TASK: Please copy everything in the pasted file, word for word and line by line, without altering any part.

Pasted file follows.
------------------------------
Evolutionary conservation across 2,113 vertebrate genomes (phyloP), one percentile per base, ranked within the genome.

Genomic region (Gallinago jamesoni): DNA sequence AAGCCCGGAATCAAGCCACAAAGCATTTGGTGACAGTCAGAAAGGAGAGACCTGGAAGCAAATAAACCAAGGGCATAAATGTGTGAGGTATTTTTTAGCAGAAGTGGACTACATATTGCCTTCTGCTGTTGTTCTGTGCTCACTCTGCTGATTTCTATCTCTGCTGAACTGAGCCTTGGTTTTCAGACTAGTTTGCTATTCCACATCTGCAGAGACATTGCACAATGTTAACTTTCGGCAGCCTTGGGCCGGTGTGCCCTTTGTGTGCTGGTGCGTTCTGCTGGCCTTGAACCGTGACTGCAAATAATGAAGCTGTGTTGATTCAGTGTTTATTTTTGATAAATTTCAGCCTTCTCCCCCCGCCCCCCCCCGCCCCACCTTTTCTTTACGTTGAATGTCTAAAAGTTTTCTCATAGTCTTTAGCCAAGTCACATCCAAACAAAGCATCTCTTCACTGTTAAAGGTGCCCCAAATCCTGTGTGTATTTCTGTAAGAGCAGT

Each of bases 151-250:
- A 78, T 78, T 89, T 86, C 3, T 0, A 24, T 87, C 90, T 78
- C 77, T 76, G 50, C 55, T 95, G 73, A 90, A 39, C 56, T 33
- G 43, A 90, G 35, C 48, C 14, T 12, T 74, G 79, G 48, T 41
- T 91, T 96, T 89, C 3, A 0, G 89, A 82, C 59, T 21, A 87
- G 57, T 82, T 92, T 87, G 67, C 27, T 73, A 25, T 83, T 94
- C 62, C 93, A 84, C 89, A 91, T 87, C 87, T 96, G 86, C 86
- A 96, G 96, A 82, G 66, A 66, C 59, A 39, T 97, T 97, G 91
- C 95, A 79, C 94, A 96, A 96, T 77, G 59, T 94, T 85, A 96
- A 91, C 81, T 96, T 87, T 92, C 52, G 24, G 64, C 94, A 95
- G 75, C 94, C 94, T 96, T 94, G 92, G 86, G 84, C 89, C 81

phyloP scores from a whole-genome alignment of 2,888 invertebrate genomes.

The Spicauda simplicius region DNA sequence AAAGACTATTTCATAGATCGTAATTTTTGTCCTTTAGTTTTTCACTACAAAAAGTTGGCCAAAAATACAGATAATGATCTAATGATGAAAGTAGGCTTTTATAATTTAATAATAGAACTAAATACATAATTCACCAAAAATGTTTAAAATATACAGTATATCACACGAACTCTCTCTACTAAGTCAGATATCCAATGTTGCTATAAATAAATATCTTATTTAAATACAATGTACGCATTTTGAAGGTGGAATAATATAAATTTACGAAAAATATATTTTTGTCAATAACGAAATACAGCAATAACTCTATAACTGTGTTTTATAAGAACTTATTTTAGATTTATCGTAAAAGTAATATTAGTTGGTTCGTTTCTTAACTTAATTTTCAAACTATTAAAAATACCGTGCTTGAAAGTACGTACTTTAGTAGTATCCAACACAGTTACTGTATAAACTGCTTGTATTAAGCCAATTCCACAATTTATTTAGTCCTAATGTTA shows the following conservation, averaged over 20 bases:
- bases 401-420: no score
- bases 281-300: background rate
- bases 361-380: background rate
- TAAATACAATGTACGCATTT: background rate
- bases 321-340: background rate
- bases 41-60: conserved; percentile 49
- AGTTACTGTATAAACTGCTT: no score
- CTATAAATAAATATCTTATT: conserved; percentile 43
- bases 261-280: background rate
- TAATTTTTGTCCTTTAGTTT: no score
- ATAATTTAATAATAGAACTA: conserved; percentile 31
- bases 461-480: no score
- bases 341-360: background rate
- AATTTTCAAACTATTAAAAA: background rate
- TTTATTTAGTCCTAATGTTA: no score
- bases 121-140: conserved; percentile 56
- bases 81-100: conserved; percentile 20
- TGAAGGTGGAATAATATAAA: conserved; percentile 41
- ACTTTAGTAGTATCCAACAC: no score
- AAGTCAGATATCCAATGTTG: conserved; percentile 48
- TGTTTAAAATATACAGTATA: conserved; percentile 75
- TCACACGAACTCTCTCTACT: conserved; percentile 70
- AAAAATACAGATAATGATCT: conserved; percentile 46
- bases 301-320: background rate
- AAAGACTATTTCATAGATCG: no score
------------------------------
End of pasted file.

Evolutionary conservation across 2,113 vertebrate genomes (phyloP), one percentile per base, ranked within the genome.

Genomic region (Gallinago jamesoni): DNA sequence AAGCCCGGAATCAAGCCACAAAGCATTTGGTGACAGTCAGAAAGGAGAGACCTGGAAGCAAATAAACCAAGGGCATAAATGTGTGAGGTATTTTTTAGCAGAAGTGGACTACATATTGCCTTCTGCTGTTGTTCTGTGCTCACTCTGCTGATTTCTATCTCTGCTGAACTGAGCCTTGGTTTTCAGACTAGTTTGCTATTCCACATCTGCAGAGACATTGCACAATGTTAACTTTCGGCAGCCTTGGGCCGGTGTGCCCTTTGTGTGCTGGTGCGTTCTGCTGGCCTTGAACCGTGACTGCAAATAATGAAGCTGTGTTGATTCAGTGTTTATTTTTGATAAATTTCAGCCTTCTCCCCCCGCCCCCCCCCGCCCCACCTTTTCTTTACGTTGAATGTCTAAAAGTTTTCTCATAGTCTTTAGCCAAGTCACATCCAAACAAAGCATCTCTTCACTGTTAAAGGTGCCCCAAATCCTGTGTGTATTTCTGTAAGAGCAGT

Each of bases 151-250:
- A 78, T 78, T 89, T 86, C 3, T 0, A 24, T 87, C 90, T 78
- C 77, T 76, G 50, C 55, T 95, G 73, A 90, A 39, C 56, T 33
- G 43, A 90, G 35, C 48, C 14, T 12, T 74, G 79, G 48, T 41
- T 91, T 96, T 89, C 3, A 0, G 89, A 82, C 59, T 21, A 87
- G 57, T 82, T 92, T 87, G 67, C 27, T 73, A 25, T 83, T 94
- C 62, C 93, A 84, C 89, A 91, T 87, C 87, T 96, G 86, C 86
- A 96, G 96, A 82, G 66, A 66, C 59, A 39, T 97, T 97, G 91
- C 95, A 79, C 94, A 96, A 96, T 77, G 59, T 94, T 85, A 96
- A 91, C 81, T 96, T 87, T 92, C 52, G 24, G 64, C 94, A 95
- G 75, C 94, C 94, T 96, T 94, G 92, G 86, G 84, C 89, C 81

phyloP scores from a whole-genome alignment of 2,888 invertebrate genomes.

The Spicauda simplicius region DNA sequence AAAGACTATTTCATAGATCGTAATTTTTGTCCTTTAGTTTTTCACTACAAAAAGTTGGCCAAAAATACAGATAATGATCTAATGATGAAAGTAGGCTTTTATAATTTAATAATAGAACTAAATACATAATTCACCAAAAATGTTTAAAATATACAGTATATCACACGAACTCTCTCTACTAAGTCAGATATCCAATGTTGCTATAAATAAATATCTTATTTAAATACAATGTACGCATTTTGAAGGTGGAATAATATAAATTTACGAAAAATATATTTTTGTCAATAACGAAATACAGCAATAACTCTATAACTGTGTTTTATAAGAACTTATTTTAGATTTATCGTAAAAGTAATATTAGTTGGTTCGTTTCTTAACTTAATTTTCAAACTATTAAAAATACCGTGCTTGAAAGTACGTACTTTAGTAGTATCCAACACAGTTACTGTATAAACTGCTTGTATTAAGCCAATTCCACAATTTATTTAGTCCTAATGTTA shows the following conservation, averaged over 20 bases:
- bases 401-420: no score
- bases 281-300: background rate
- bases 361-380: background rate
- TAAATACAATGTACGCATTT: background rate
- bases 321-340: background rate
- bases 41-60: conserved; percentile 49
- AGTTACTGTATAAACTGCTT: no score
- CTATAAATAAATATCTTATT: conserved; percentile 43
- bases 261-280: background rate
- TAATTTTTGTCCTTTAGTTT: no score
- ATAATTTAATAATAGAACTA: conserved; percentile 31
- bases 461-480: no score
- bases 341-360: background rate
- AATTTTCAAACTATTAAAAA: background rate
- TTTATTTAGTCCTAATGTTA: no score
- bases 121-140: conserved; percentile 56
- bases 81-100: conserved; percentile 20
- TGAAGGTGGAATAATATAAA: conserved; percentile 41
- ACTTTAGTAGTATCCAACAC: no score
- AAGTCAGATATCCAATGTTG: conserved; percentile 48
- TGTTTAAAATATACAGTATA: conserved; percentile 75
- TCACACGAACTCTCTCTACT: conserved; percentile 70
- AAAAATACAGATAATGATCT: conserved; percentile 46
- bases 301-320: background rate
- AAAGACTATTTCATAGATCG: no score